The government forced small businesses to close during the COVID-19 emergency. Then officials claimed they would provide “help” with a loan and vague promises of possible forgiveness. Predictably, small businesses began scrambling to find banks to submit loan applications. The regulations and guidelines were changing daily. The programs were a mess. Now that the dust has settled, the government is investigating small businesses for spending the money that these businesses were basically coerced into taking. This is a collision course given that government bureaucrats work for one of the largest organizations in the world and often do not understand the way small businesses operate. They often have never faced the difficulties of running a business and have unreasonable expectations.

There is a widespread push in many federal agencies to investigate small businesses that borrowed funds from the Small Business Authority and/or the Payroll Protection Program (PPP). Small businesses as well as their owners now need protection against governmental agencies that have turned against those small businesses they claimed they were trying to help. These investigations are dangerous because they can result in both criminal and civil penalties that can destroy a business and its owners. It is important to keep in mind a number of factors that can make the difference between an investigation becoming a minor inconvenience or a life changing event.

Triggering Factors. An investigation may be triggered by a variety of different factors. They can begin with a complaint from a disgruntled employee, former business partners or a revenge-seeking spouse. They also can be triggered from new reports that business owners have used PPP funds on lavish spending such as vacations and expensive cars. Nothing promises an investigation more than politicians and governmental agencies that become embarrassed by bad press. It is never a good idea to “poke the bear” by engaging in flagrant violations of any governmental program.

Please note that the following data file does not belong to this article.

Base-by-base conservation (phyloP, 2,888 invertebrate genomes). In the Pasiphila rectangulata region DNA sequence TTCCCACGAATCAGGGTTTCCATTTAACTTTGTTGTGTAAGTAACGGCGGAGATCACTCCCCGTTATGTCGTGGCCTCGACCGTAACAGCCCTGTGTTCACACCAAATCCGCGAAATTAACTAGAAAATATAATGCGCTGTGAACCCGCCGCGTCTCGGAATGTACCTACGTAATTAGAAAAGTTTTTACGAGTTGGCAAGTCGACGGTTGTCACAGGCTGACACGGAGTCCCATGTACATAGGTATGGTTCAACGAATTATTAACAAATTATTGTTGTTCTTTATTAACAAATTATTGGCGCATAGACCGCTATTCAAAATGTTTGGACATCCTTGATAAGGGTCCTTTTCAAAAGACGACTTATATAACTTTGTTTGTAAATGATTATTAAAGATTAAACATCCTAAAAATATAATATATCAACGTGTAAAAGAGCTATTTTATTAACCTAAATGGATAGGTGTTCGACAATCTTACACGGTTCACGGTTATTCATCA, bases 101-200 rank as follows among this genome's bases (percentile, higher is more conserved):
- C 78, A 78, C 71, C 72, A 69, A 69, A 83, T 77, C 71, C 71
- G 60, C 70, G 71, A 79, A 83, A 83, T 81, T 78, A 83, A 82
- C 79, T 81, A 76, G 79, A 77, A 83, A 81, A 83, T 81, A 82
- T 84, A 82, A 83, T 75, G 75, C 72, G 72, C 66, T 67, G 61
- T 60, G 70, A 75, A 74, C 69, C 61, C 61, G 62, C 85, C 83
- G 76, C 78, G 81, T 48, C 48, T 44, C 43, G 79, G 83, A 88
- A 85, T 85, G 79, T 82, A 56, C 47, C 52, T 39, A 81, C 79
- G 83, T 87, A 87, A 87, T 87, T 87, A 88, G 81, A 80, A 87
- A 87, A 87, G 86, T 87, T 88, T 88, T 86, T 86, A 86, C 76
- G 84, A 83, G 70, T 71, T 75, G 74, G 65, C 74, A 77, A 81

Investigations can also be triggered by more subtle indicators. Government agencies often look into suspicious activity reports submitted by financial institutions, such as banks and other lenders, through the Treasury Department. In this scenario, a bank or lender may submit a suspicious activity report flagging impermissible business expenses such as exaggerated payroll, non-essential purchases, or exaggerated market losses. The best way to avoid an investigation is to make sure that PPP or Economic Injury Disaster Loan application documents are accurate and that funds are properly accounted for.

Navigating a PPP or EIDL Loan Investigation. Even if your business has taken all the preventative measures, investigations may be unavoidable. If you or your business is being investigated, you must act quickly because early mistakes can lead to disastrous results. Immediately seek counsel with extensive experience handling such investigations. It is important to communicate with the government only through counsel so that your statements will not be misused by overly zealous bureaucrats.